Submit Press release  ∑ eTN Team ·  Advertising  ·  eTN Awards  - Worldtourism Events    

Record Number Of Visitors To Tanzania Crater

Ngorongoro success raises sustainability questions

Wolfgang H. Thome, eTN  Mar 04, 2010

Almost 454,000 visitors were recorded in the financial year 2008/9, which ended on June 20, 2009, entering the fabled Ngorongoro Crater in northern Tanzania, earning TANAPA about 34 billion Tanzania shillings through park fees and permits. However, in the first half of this financial year, i.e., the period of July 1 until December 31, 2009, over 260,000 tourists have already visited the crater area, bringing the half year earnings to over 25 billion Tanzania shillings.

With a new visitor record now in the making ‚Äď it is estimated that about 550,000 visitors will come to Ngorongoro this financial year ‚Äď other voices are gathering momentum about the sustainability of ever greater numbers of vehicles and visitors going into the crater‚Äôs caldera. This is clearly reviving talk of yesteryear to eventually cap the number of visitors permitted to enter, if other measures continue to fail in restricting added arrivals.

As demand grows again, and likely keeps growing as the global economy recovers, this is probably only achievable over raised entrance and permit fees, similar to how the permits for mountain gorilla trekking are managed in Rwanda and Uganda.

No number of maximum visitors has however emerged yet and is likely to remain a matter of intense discussions and consultations between conservationists, TANAPA management, and tourism stakeholders, the latter in particular concerned about ever rising cost of their safaris already.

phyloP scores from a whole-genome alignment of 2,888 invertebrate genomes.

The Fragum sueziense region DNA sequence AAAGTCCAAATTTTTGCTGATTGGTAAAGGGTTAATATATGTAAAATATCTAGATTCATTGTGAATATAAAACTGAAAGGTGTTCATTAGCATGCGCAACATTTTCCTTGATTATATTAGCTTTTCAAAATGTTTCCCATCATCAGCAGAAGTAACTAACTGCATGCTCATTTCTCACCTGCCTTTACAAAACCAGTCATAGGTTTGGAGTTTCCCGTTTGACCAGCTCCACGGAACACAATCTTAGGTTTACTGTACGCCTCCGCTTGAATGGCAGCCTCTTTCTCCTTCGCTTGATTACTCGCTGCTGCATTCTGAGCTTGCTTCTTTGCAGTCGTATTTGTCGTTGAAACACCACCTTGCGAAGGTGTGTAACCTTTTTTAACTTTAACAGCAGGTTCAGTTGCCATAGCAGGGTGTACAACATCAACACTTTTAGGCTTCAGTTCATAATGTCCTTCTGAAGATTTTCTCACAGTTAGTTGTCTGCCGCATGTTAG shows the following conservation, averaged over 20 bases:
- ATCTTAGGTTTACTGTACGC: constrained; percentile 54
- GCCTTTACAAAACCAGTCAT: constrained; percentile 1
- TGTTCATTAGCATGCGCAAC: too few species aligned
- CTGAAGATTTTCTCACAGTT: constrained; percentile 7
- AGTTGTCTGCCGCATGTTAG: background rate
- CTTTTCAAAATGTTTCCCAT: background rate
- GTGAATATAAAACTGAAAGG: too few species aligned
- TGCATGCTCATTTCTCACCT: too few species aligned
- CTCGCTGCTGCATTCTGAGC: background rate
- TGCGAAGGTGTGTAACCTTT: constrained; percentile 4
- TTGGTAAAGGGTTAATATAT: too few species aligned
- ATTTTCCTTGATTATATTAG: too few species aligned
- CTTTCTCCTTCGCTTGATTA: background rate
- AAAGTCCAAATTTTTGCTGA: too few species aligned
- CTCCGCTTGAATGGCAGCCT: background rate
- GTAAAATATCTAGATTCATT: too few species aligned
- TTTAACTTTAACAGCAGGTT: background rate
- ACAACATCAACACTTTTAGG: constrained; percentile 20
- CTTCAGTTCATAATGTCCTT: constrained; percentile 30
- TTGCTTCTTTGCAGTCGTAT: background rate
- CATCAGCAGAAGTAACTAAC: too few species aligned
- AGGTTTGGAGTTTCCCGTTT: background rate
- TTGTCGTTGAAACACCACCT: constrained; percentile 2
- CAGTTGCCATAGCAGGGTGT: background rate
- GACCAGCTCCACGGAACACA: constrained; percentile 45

It was also learned that key staff of the Ngorongoro Conservation Area Authority expressed doubts if raised prices alone would help them to put a cap on numbers, as tariff increases in the past were easily absorbed by the safari operators through raising their package costs. Hence, the discussion is indeed now on about how best to proceed from here on, in order to avoid ever more cars making their way into the crater, estimated already to be high in the 400 count when the lodges on the crater’s rim are fully booked.

The debate about the Ngorongoro Conservation Area was further spiced up when last week calls emerged to amend the governing law and permit all Tanzanians equal access as demanded by the country’s constitution, as presently only Masai and their livestock are permitted to reside inside the conservation area. However, the number of people entitled by law to live there has skyrocketed in recent decades and livestock, too, has reached numbers which conservationists think unsustainable for the fragile environment, prompting added arguments and discussions of how best to proceed, catering for both the conservation aspects but also the Masai who for time immemorial have been living on and from the land of their forebears.

To compound matters further for the Masai living in the conservation area, some members of parliament, too, have now called to dial back the residencies, which were initially meant to cater for only up to 25,000 Masai while the current number appears to have risen to over 60,000 already, unsustainable as one source in Arusha called it when discussing the issue with this correspondent. Challenging times ahead for the conservation fraternity, tourism stakeholders, and local communities.

Ngorongoro success raises sustainability questions
Image via

Premium Partners